by Craig James

The Australian economic calendar has plenty packed into the four days of the coming week (holidays in most centres on Monday). Of note, the Reserve Bank Deputy Governor delivers a speech on Thursday, with employment data out the same day.

The week kicks off on Tuesday with the release of the latest data on credit and debit card lending from the Reserve Bank.

Latest figures show active use of debit cards by consumers in preference to cash-based transactions while credit card debt continues to be pared back.

Also on Tuesday the NAB business survey is released with the weekly consumer confidence data from ANZ and Roy Morgan. In trend terms, business conditions are at 8-year highs. And consumer confidence is at the highest levels in 29 months, no doubt underpinned by data showing the strongest economic growth in 3½ years.

And in a packed day on Tuesday, Reserve Bank Assistant Governor (Financial Markets) Guy Debelle delivers remarks to a Hong Kong conference.

On Wednesday, Westpac and the Melbourne Institute release the monthly consumer confidence survey. The actual confidence results are of lesser importance given that the Roy Morgan survey is produced weekly. But additional questions such as “What is the wisest place for new savings?” are of interest. In the last survey, respondents said “pay debt” was the second best place for new savings.

On Thursday, the two highlights of the week are scheduled on the same day. Reserve Bank Deputy Governor – and Governor designate – Philip Lowe, delivers a speech at the Economic Society of Australia Business Lunch in Brisbane. And the May employment data is released.

The May employment data will be closely analysed – and not just job creation and the jobless rate but figures showing the number of hours worked and the participation rate are also super-important.

In April, jobs rose by 10,800 and the jobless rate held steady at a 2½-year low of 5.7%. But hours worked fell by 1.1% in April to be down by 0.5% over the year – the first annual decline in hours worked in almost three years. We expect that jobs grew by around 15,000 in May with the jobless rate little-changed.

Also on Thursday, the Australian Bureau of Statistics (ABS) issues the May data on new vehicle registrations. The Federal Chamber of Automotive Industries has already released sales data and this showed that there were 96,672 new cars sold in May. Over the year to May, a record 1,172,402 new cars were sold. Annual growth of 4.3% is the strongest in 31 months.

Chinese monthly data and US interest rates in focus

There are some ‘top shelf’ indicators to watch in China in the coming week. And in the US, the Federal Reserve hands down its interest rate decision.

The week kicks on Sunday in China with the release of key monthly data including retail sales, production and investment. Australasia will be the first region to respond to the data on Monday morning.

On Tuesday in the US, the Federal Reserve begins a two-day meeting (decision handed down 4am in Sydney on Thursday morning). The weak jobs data for May suggests that the Fed will do nothing on rates this month. Updated economic forecasts may provide some guidance on the timing of future rate changes.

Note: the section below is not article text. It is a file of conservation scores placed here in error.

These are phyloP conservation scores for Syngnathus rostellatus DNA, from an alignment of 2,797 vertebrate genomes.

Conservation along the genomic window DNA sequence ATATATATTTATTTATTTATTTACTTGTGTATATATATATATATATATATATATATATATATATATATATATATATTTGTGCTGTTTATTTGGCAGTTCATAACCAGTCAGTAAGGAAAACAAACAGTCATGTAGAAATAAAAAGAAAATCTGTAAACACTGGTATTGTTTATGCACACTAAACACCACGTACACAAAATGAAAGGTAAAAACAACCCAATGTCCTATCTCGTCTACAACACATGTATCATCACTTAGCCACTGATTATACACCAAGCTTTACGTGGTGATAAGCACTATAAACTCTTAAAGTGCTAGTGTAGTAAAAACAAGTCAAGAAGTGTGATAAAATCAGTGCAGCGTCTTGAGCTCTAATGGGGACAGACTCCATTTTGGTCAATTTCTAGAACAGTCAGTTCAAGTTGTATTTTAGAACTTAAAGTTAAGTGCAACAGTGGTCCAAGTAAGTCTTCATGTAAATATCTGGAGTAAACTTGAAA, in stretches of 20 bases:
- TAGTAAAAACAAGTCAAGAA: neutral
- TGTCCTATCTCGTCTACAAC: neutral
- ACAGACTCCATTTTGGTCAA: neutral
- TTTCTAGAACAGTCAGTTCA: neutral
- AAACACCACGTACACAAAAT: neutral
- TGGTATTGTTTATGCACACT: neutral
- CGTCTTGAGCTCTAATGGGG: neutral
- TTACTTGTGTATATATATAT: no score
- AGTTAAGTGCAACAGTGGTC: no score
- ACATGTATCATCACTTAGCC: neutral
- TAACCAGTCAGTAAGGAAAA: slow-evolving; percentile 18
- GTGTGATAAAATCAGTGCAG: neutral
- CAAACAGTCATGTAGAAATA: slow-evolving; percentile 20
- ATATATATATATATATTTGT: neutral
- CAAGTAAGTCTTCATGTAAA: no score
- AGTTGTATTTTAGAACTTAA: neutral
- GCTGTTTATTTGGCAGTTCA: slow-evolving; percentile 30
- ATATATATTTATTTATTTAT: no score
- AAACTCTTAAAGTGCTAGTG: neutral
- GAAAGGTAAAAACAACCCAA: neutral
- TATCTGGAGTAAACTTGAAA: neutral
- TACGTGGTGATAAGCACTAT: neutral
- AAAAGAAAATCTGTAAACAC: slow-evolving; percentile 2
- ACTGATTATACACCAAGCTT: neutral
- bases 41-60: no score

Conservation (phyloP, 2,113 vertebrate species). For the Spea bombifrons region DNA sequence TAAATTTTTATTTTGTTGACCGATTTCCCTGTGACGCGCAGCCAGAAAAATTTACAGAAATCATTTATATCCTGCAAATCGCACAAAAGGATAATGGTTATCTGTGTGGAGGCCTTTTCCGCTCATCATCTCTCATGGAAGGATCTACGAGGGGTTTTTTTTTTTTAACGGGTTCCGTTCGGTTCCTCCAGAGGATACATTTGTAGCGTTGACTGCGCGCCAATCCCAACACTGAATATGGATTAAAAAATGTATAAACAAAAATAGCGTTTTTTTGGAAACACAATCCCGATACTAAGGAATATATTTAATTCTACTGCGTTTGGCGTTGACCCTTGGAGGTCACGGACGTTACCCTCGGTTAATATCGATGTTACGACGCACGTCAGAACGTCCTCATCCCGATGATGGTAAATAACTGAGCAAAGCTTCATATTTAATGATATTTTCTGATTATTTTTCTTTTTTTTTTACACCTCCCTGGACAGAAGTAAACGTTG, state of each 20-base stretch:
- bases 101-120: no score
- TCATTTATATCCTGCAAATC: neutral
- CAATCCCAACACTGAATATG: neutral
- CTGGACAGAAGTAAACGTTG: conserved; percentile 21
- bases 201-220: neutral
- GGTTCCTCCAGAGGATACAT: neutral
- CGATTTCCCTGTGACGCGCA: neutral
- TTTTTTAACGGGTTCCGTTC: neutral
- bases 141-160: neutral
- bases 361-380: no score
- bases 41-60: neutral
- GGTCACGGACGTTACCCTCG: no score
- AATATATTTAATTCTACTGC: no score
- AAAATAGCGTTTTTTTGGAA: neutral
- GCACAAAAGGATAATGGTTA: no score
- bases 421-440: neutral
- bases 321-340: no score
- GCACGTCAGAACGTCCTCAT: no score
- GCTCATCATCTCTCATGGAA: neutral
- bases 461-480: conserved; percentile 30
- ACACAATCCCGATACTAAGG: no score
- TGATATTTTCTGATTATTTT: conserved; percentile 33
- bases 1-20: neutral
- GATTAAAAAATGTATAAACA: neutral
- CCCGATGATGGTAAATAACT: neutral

Also on Tuesday, retail sales data is released, together with figures on import/export prices, the National Federation of Independent Business business-optimism survey and the usual weekly data on chain store sales. Retail sales may have lifted 0.3% in May, and sales may have been up 0.4% if autos are included.

On Wednesday, industrial production data is released with producer prices, the New York Federal Reserve survey and capital flows data for April. Production may have risen just 0.1% in May after a solid 0.7% gain in April. Producer prices may have risen 0.4% in May but a more benign 0.1% if food and energy are excluded (core measure).

On Thursday, the consumer price index (CPI) is released with the Philadelphia Federal Reserve survey. Core consumer prices may have lifted 0.2% in May to be up 2.1% on the year. The usual weekly data on new claims for unemployment insurance (jobless claims) is also released.

And on Friday, data on housing permits and starts are released. After solid gains in April, relatively flat results are expected in May. Permits may have done best, up around 1%.

Share market, interest rates, currencies & commodities

The 2015/16 financial year is fast coming to a close. And that leads to the inevitable question on the winners and losers over the 12-month period.

In terms of currencies, only 30 of 120 currencies have lifted against the US dollar with around 11 currencies unchanged, and 79 currencies lower over the period. Strongest has been the Japanese yen (up 12%) from the Ghana cedi (up 10%) and Iceland krone (up 7%). The Aussie dollar has fallen around 5% against the greenback, putting it in 83rd spot.

In terms of global share markets, it’s been a tough 12 months. Only 20 of the 73 global share markets monitored by CommSec have increased so far in 2015/16. Best has been Latvia (up 47%) from Slovakia (up 27%) and Hungary (up 23%).

Australia’s All Ordinaries has been flat over 2015/16, ranking it in 21st spot of 73 markets. Ukraine, China, Zimbabwe and Saudi Arabia have been the worst performers.